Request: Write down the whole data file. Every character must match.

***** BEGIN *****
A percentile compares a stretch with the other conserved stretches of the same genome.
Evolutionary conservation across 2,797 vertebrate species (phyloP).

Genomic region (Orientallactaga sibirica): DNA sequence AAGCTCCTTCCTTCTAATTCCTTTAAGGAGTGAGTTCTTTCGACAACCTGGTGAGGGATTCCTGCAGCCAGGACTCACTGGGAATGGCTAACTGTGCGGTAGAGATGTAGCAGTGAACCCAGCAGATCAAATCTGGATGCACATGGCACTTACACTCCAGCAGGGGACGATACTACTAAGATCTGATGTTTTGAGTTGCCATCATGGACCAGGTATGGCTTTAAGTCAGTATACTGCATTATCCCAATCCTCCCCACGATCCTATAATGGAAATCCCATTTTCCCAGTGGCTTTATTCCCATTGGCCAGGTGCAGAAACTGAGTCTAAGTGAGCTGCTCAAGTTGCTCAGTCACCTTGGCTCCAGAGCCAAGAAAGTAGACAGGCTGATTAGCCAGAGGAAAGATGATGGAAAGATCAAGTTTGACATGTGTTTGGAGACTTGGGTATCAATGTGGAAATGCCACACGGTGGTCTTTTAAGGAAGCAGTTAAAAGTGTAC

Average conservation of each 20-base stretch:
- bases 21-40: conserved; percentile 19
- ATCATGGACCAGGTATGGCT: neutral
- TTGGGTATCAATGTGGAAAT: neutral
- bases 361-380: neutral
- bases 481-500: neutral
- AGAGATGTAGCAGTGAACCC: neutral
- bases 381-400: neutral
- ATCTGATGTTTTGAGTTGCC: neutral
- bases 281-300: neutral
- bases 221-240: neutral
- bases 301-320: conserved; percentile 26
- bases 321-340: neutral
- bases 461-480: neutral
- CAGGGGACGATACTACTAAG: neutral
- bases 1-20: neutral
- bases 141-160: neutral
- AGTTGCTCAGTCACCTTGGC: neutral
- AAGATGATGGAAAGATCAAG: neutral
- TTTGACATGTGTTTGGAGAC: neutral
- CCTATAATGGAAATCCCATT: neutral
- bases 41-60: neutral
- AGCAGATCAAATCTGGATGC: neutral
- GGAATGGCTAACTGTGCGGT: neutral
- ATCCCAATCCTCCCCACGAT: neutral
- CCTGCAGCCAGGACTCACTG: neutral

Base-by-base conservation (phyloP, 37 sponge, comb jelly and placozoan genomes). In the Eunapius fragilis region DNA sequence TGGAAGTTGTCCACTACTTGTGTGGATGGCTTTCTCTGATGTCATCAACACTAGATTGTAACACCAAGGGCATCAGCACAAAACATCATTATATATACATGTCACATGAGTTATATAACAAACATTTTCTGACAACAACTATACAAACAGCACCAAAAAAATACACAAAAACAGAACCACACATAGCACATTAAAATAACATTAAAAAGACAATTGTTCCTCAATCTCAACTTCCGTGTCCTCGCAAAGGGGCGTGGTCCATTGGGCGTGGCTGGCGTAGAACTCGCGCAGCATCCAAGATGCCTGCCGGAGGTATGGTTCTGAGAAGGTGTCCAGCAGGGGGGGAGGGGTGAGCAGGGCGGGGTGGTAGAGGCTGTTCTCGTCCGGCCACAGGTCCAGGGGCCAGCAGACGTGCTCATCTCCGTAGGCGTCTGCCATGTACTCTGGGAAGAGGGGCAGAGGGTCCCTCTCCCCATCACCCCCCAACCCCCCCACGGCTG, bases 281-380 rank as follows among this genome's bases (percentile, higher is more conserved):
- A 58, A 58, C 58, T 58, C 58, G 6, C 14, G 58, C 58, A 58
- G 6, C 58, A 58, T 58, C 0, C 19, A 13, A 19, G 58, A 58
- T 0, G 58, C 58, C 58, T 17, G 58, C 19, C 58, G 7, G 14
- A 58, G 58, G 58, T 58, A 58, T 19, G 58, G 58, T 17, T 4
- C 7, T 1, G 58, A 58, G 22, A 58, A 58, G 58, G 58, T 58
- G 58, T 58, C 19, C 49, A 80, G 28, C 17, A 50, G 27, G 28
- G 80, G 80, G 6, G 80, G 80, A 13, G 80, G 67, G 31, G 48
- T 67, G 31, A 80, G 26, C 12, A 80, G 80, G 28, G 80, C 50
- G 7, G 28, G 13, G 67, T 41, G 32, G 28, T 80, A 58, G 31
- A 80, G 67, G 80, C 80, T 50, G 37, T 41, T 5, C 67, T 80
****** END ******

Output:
A percentile compares a stretch with the other conserved stretches of the same genome.
Evolutionary conservation across 2,797 vertebrate species (phyloP).

Genomic region (Orientallactaga sibirica): DNA sequence AAGCTCCTTCCTTCTAATTCCTTTAAGGAGTGAGTTCTTTCGACAACCTGGTGAGGGATTCCTGCAGCCAGGACTCACTGGGAATGGCTAACTGTGCGGTAGAGATGTAGCAGTGAACCCAGCAGATCAAATCTGGATGCACATGGCACTTACACTCCAGCAGGGGACGATACTACTAAGATCTGATGTTTTGAGTTGCCATCATGGACCAGGTATGGCTTTAAGTCAGTATACTGCATTATCCCAATCCTCCCCACGATCCTATAATGGAAATCCCATTTTCCCAGTGGCTTTATTCCCATTGGCCAGGTGCAGAAACTGAGTCTAAGTGAGCTGCTCAAGTTGCTCAGTCACCTTGGCTCCAGAGCCAAGAAAGTAGACAGGCTGATTAGCCAGAGGAAAGATGATGGAAAGATCAAGTTTGACATGTGTTTGGAGACTTGGGTATCAATGTGGAAATGCCACACGGTGGTCTTTTAAGGAAGCAGTTAAAAGTGTAC

Average conservation of each 20-base stretch:
- bases 21-40: conserved; percentile 19
- ATCATGGACCAGGTATGGCT: neutral
- TTGGGTATCAATGTGGAAAT: neutral
- bases 361-380: neutral
- bases 481-500: neutral
- AGAGATGTAGCAGTGAACCC: neutral
- bases 381-400: neutral
- ATCTGATGTTTTGAGTTGCC: neutral
- bases 281-300: neutral
- bases 221-240: neutral
- bases 301-320: conserved; percentile 26
- bases 321-340: neutral
- bases 461-480: neutral
- CAGGGGACGATACTACTAAG: neutral
- bases 1-20: neutral
- bases 141-160: neutral
- AGTTGCTCAGTCACCTTGGC: neutral
- AAGATGATGGAAAGATCAAG: neutral
- TTTGACATGTGTTTGGAGAC: neutral
- CCTATAATGGAAATCCCATT: neutral
- bases 41-60: neutral
- AGCAGATCAAATCTGGATGC: neutral
- GGAATGGCTAACTGTGCGGT: neutral
- ATCCCAATCCTCCCCACGAT: neutral
- CCTGCAGCCAGGACTCACTG: neutral

Base-by-base conservation (phyloP, 37 sponge, comb jelly and placozoan genomes). In the Eunapius fragilis region DNA sequence TGGAAGTTGTCCACTACTTGTGTGGATGGCTTTCTCTGATGTCATCAACACTAGATTGTAACACCAAGGGCATCAGCACAAAACATCATTATATATACATGTCACATGAGTTATATAACAAACATTTTCTGACAACAACTATACAAACAGCACCAAAAAAATACACAAAAACAGAACCACACATAGCACATTAAAATAACATTAAAAAGACAATTGTTCCTCAATCTCAACTTCCGTGTCCTCGCAAAGGGGCGTGGTCCATTGGGCGTGGCTGGCGTAGAACTCGCGCAGCATCCAAGATGCCTGCCGGAGGTATGGTTCTGAGAAGGTGTCCAGCAGGGGGGGAGGGGTGAGCAGGGCGGGGTGGTAGAGGCTGTTCTCGTCCGGCCACAGGTCCAGGGGCCAGCAGACGTGCTCATCTCCGTAGGCGTCTGCCATGTACTCTGGGAAGAGGGGCAGAGGGTCCCTCTCCCCATCACCCCCCAACCCCCCCACGGCTG, bases 281-380 rank as follows among this genome's bases (percentile, higher is more conserved):
- A 58, A 58, C 58, T 58, C 58, G 6, C 14, G 58, C 58, A 58
- G 6, C 58, A 58, T 58, C 0, C 19, A 13, A 19, G 58, A 58
- T 0, G 58, C 58, C 58, T 17, G 58, C 19, C 58, G 7, G 14
- A 58, G 58, G 58, T 58, A 58, T 19, G 58, G 58, T 17, T 4
- C 7, T 1, G 58, A 58, G 22, A 58, A 58, G 58, G 58, T 58
- G 58, T 58, C 19, C 49, A 80, G 28, C 17, A 50, G 27, G 28
- G 80, G 80, G 6, G 80, G 80, A 13, G 80, G 67, G 31, G 48
- T 67, G 31, A 80, G 26, C 12, A 80, G 80, G 28, G 80, C 50
- G 7, G 28, G 13, G 67, T 41, G 32, G 28, T 80, A 58, G 31
- A 80, G 67, G 80, C 80, T 50, G 37, T 41, T 5, C 67, T 80